There are still a few months until TRUTH Social sees the light, and the problems with the social network are beginning to add up that Donald Trump wants to launch, is one more movement against that war that he has maintained with social networks for a long time. And, as I have already commented on more than one occasion, the former US president with Twitter and company is a love-hate relationship that has nothing to envy the most twisted scripts in Hollywood.
As we told you last week, those responsible for developing TRUTH Social would have used Mastodon, a free software development, but without respecting the license conditions that govern its use. Something that has led its creators to give a 30-day ultimatum to those responsible for the new social network. It remains to be seen how these respond, and the agency of the creators of Mastodon if they decided to turn a deaf ear.
But this is not the only problem. Also, during the few years that TRUTH Social remained accessible to keep unintentional (private access address was leaked), bromists and cyberactivists accessed the site, created fake profiles In which they set people who are expected to use it (including Trump himself) and published all kinds of content, to see if it really is a network in which freedom of expression will prevail. Quite a stress test for the platform and its managers.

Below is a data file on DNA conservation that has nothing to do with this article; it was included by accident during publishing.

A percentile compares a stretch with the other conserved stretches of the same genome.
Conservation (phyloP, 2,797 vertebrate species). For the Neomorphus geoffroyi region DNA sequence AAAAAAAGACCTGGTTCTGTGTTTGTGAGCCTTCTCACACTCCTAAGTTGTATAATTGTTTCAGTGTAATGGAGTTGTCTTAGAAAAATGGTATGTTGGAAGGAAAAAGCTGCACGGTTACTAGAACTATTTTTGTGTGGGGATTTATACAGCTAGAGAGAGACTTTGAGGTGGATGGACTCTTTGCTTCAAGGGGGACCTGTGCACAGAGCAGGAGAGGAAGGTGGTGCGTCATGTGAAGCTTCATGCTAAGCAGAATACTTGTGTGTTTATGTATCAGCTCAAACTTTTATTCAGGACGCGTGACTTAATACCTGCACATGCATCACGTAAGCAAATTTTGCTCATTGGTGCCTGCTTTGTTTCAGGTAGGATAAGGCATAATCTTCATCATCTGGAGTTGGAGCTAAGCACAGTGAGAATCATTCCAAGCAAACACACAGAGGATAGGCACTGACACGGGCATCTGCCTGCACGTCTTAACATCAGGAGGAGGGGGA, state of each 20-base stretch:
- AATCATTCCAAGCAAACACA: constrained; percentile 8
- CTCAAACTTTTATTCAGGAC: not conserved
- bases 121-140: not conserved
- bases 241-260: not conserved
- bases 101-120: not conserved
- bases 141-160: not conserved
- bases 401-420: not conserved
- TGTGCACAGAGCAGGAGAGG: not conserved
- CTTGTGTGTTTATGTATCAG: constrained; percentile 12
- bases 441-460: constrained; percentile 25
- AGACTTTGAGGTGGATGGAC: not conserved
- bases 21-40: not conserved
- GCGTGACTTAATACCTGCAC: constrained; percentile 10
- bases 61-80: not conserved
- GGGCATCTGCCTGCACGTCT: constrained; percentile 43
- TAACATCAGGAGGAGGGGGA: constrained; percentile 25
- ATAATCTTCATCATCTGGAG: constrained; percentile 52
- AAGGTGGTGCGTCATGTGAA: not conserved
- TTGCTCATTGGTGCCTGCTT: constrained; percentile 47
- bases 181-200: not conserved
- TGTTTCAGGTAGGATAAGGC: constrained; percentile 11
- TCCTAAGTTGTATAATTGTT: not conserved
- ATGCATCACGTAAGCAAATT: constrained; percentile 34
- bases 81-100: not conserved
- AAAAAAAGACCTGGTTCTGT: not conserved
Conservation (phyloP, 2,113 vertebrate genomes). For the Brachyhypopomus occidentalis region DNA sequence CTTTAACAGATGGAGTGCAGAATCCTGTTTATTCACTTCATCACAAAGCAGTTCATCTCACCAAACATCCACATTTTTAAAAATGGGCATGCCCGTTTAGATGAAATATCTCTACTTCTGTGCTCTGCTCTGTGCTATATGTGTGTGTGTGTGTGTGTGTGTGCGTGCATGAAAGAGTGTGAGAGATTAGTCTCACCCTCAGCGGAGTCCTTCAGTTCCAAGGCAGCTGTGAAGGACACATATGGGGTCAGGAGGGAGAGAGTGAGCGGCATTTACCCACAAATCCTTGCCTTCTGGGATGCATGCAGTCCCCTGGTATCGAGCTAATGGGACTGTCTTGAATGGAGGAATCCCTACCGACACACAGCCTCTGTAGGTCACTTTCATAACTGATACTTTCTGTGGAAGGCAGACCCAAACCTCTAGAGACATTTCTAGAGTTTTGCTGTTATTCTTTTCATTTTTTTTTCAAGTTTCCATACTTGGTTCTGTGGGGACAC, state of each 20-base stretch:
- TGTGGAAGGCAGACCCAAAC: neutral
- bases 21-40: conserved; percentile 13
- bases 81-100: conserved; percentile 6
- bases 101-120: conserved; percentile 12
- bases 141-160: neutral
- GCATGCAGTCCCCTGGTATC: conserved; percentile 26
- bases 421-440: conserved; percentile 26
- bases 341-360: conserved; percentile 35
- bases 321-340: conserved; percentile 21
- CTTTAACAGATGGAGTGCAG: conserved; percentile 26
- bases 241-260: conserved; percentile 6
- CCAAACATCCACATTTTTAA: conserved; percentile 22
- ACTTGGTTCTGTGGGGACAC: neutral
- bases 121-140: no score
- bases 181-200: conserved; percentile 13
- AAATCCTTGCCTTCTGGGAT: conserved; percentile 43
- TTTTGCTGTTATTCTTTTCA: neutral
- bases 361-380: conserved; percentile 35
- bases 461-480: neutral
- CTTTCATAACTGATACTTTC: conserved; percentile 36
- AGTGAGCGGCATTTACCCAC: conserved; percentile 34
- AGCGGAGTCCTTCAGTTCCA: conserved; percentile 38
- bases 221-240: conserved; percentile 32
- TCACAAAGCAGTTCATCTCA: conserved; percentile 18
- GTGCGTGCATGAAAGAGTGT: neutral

But this could be the least of it. And it is that as we can read in Daily Beast, several cybersecurity experts point out that TRUTH Social is going to have security problems, and that these can complicate things quite a bit for the social network. At this point, however, it is important to clarify that the launch is not planned until next year, so changes may occur in this regard. But, given the precedents and apparently so far, these experts are not too optimistic.
They point out, to begin with, the problems that we have already told you about, and they add them to the history of security problems of other platforms that have arisen around Trump and the alt-right American and global. And it seems, in light of the precedents, that developments that come out of this circle tend to give less importance than they should to security and privacy issues, which has given rise to several problems in this regard. And they assume that TRUTH Social will limp on the same foot.
The two most recent examples are found in Parler and Gettr. In the case of the first, all the data, message history, locations, etc. of its users were obtained by hackers, showing that their managers had not only not properly guarded them, but also had kept copies of supposedly deleted data and messages, including their users’ locations.
As for Gettr, created by a former Trump adviser, less than 48 hours passed between its launch and some of its “star” accounts were hacked, to which we must add that, due to API security problems, it was possible to do massive scraping of data. With these precedents, and the little that has been seen so far from TRUTH Social, we cannot be too optimistic about it and, rather, it is worth recommending all the caution in the world to users who decide to sign up for the service.